For his part, Mayor Pro Tem Aaron Stephens called the problem of the body cams falling off “a ridiculously important thing” but suggested holding off on buying new vests until Council could get feedback from the public.
Council member Mark Meadows said the problem of dislodged body cams was too important an issue of trust not to get it fixed fast, and Council member Lisa Babcock agreed, saying, “More cameras is more accountability and we need that now.”
Mayor Ruth Beier said she would like the police to not just look less militaristic but to be less militaristic. But she saw the camera issue as too important not to address now, and so she counted herself, Meadows, and Babcock as unofficial “yes” votes and suggested the City Manager proceed.
The City Manager replied that they would try to find the most friendly-looking vests they could.
This surprise discussion was watched by Chuck Grigsby, one of the organizers of the upcoming protest and an East Lansing Human Relations Commissioner. Grigsby said securing the cameras is a good idea but he questioned why the City Manager didn’t seem to take seriously Gregg’s quick-and-cheap possible solution. (Gregg tells ELi she has not heard from the police or City Manager on her offer.)
Grigsby also questioned why the City Manager came to Council for advice when he could make this budgetary decision without discussion with Council, and why, if Council was going to weigh in on this, they didn’t take a vote to make clear to the public where each of them stood.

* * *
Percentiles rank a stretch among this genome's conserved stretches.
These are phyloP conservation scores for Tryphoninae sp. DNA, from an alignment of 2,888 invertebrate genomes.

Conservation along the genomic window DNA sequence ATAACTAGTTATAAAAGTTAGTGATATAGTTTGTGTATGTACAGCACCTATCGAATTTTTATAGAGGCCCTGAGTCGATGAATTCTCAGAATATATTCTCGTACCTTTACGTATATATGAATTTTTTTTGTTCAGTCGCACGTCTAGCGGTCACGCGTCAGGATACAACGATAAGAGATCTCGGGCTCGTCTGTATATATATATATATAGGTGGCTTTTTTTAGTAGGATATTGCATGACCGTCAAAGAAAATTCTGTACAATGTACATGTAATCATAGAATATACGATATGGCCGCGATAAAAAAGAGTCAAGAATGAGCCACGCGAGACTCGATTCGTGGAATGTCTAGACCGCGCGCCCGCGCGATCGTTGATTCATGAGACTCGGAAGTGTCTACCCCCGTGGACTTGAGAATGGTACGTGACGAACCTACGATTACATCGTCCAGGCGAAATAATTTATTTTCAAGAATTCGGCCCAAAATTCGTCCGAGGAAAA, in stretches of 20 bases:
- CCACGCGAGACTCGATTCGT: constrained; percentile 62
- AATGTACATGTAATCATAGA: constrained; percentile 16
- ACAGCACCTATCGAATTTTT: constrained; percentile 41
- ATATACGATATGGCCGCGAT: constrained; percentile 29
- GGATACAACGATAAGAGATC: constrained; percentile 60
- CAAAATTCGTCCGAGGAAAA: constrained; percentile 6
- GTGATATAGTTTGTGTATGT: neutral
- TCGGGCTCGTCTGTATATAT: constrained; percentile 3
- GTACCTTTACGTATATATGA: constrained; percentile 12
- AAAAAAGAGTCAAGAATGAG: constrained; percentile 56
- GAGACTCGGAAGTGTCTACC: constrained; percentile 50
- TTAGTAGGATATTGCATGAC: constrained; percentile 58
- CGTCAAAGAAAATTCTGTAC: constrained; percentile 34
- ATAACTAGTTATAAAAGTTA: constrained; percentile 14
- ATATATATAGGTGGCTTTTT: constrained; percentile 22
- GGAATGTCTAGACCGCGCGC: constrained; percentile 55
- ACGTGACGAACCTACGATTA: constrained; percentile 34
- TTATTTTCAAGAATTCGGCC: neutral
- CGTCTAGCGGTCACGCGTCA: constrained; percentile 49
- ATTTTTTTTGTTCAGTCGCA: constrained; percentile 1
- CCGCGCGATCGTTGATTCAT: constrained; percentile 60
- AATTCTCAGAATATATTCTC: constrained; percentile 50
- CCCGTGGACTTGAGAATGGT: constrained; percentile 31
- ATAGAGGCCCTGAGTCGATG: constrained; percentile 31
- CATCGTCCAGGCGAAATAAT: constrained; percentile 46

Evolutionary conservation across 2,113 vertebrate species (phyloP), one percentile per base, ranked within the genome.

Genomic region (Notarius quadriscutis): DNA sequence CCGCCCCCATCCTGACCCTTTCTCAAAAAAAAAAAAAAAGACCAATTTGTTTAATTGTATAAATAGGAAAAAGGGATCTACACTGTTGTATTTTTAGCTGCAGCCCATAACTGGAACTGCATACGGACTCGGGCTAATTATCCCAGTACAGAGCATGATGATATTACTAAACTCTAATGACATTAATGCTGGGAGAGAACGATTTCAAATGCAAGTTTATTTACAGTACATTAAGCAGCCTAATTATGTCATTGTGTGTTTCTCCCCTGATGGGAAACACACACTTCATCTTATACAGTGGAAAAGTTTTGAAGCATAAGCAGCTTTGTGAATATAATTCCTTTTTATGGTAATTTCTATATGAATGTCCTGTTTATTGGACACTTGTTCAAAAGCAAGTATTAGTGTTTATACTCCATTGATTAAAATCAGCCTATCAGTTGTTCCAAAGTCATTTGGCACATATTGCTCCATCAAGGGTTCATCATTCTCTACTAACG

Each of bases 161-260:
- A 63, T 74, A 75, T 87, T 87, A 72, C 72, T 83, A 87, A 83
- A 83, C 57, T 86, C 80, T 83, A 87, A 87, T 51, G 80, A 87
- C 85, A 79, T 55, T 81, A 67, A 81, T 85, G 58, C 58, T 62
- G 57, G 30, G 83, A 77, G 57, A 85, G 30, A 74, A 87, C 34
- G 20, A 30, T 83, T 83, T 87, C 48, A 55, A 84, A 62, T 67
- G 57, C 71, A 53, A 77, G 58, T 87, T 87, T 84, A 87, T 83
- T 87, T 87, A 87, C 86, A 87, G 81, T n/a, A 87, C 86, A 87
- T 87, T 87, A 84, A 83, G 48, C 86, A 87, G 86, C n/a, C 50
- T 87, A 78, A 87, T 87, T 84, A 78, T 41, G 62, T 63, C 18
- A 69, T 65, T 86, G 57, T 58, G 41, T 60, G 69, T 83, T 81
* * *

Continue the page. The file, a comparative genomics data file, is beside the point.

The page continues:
East Lansing Police officers are firing weapons – but at what?
During Tuesday’s discussion of cameras and vests, Stephens said the big issue for him was not this equipment but firearms. So what kind of equipment are we talking about?
In addition to carrying handguns on their persons, an ELPD officer on patrol also typically carries a taser and pepper spray, while wearing ballistic protection on their torso. They also carry flashlights and radios.
Gonzalez told Council this week that part of the reason officers have back problems after years on the force is how much they are carrying on their fronts. He said that new vests might better distribute the weight of all they are carrying.
ELPD officers also carry patrol rifles in their cars. Gonzalez tells ELi, “The use of a rifle allows officers to more accurately confront and stop lethal threats.”
Gonzalez explains, “These rifles are not M-16s, which are a fully automatic military rifles. The patrol rifles we carry [in cars] are civilian versions of an AR-15, [and] they are not fully automatic.”
ELi’s team has been working for some time on trying to understand use of force, force equipment, and force techniques in East Lansing’s policing. In late May, our research showed 15 recorded instances of “firearm discharge” by ELPD officers since the start of 2019. So, who were they shooting?
Gonzalez explains, “All of these instances are a result of officers having to put an animal down. Ten of them are due to having to put down a deer that was gravely injured (more often than not from being struck by a car), [and] the remaining five were the result of having to put down a rabid racoon that posed a public safety hazard.”
The equipment ELPD officers carry is fairly standard in American policing. But the local question, like the national, is now about the necessity and cost of this style of policing.